For the next six months the news will revolve around nothing more than the upcoming Senate impeachment trial.  We might get a few days of "other" news following a terrorist attack somewhere, or if California goes missing after an earthquake, but that's about it. 

In the interim, while we're busy lobbing stink bombs at each other, the banks will quietly continue their march to complete domination of us all, the insurance companies will continue to merge, first into the Big Eight, then the Big Four, and finally the Big One.  Same with Big Oil, Big Pharma, Big Ag, etc.

OR

We'll grow some balls, round up all the above mentioned "deplorables", and ship them all off to a newly renovated (kidding) and restocked (with bread and water) Alcatraz.

Now, is that a happy ending or what?  :) 

S



Sunday, October 30, 2016

Be afraid, a__holes. Be VERY afraid!


Have you heard the funny saying, "Some people are alive only because it's against the law to shoot them"?   I think they were referring to bankers.

Now and then I tend to get off on a vitreol-laced rant about The Banksters.*  Some have asked me why I get my panties in such a wad over them?  Fair question.  Here's why:

Back during the Great Depression thousands of banks went broke, with depositors losing their life savings in the collapse.  The misery was unimaginable.  To restore confidence in the banking system, FDR/Congress did things like create the FDIC (to insure that even if banks go broke in the future, the depositors will still get their money back), and passed the Glass-Steagall Act.  This separated the commercial banks (like the First National Bank of Gooberville) from the investment banks (think Shark Tank in a 3-piece suit).

Commercial banks were regulated, only allowed to loan to solid, credit-worthy borrowers, usually for things like homes or cars or small businesses.  These were usually to locals, and the borrowers were well known to the banks.  It was safe, but not all that lucrative for the bankers. Investment banks could gamble big on just about anything, but with their higher risks (they weren't covered by FDIC insurance) came much higher rewards, too.  This separation worked well, but by the 1980's the banks were wanting to be unshackled, and finally, after intense lobbying, Glass-Steagall was repealed in 1999, and off to the casino they went.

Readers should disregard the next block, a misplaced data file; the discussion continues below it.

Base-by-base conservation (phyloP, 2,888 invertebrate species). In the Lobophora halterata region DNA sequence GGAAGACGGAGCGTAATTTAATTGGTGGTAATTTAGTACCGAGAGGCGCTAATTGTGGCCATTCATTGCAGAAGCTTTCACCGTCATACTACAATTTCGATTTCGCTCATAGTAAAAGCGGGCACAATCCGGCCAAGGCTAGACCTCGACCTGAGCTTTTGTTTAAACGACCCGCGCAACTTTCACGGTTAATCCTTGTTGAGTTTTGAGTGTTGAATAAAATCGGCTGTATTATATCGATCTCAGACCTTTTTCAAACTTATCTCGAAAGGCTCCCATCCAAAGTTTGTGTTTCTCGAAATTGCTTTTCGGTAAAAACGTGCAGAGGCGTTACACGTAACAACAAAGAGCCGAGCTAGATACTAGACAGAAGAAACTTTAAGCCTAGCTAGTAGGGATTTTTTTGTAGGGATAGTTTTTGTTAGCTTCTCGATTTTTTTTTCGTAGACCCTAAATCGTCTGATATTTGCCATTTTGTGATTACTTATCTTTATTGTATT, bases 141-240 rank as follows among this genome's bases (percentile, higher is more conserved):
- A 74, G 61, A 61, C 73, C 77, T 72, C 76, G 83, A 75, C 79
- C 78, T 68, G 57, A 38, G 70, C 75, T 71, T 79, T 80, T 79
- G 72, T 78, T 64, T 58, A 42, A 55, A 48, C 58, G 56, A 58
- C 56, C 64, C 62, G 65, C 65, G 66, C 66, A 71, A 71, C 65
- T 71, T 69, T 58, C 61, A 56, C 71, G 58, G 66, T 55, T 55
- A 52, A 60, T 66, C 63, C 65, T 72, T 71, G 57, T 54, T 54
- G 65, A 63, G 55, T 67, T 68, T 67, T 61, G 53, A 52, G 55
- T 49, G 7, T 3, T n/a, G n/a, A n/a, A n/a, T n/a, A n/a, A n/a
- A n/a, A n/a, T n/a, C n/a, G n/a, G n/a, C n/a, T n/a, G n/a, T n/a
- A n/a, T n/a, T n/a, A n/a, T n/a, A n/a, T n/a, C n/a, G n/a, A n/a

They began an intense home loan campaign, and they had many well-qualified takers.  But after a while all the well-qualified borrowers who wanted a home had a home, so the banks lowered their standards and kept throwing out money.  Not long after, they ran out of even marginally-qualified borrowers, so they just kept loaning to anyone who could fog a mirror.  

If borrowers couldn't afford to make payments based on a 6% interest rate, they gave them a 2% loan....for 4 years, then it skyrocketed to make up for the early-years rate-break.  The banks frankly didn't care if the loans were paid back or not, as they had devised a way to pass along the risk to investors downstream.  They took all their loans, sliced them and diced them, and repackaged them as "derivatives".  These were essentially packages of 10,000 little pieces of 10,000 separate home loans.  

Problem was, the investors they sold them to (often employee pension funds, etc) couldn't easily figure out which homes they had an interest in or who owed them, which is exactly what the banks were hoping for.  The banks LOVE working in the dark!  The senior banksters made literally $$$BILLIONS of dollars for themselves personally with this fraudulent scam!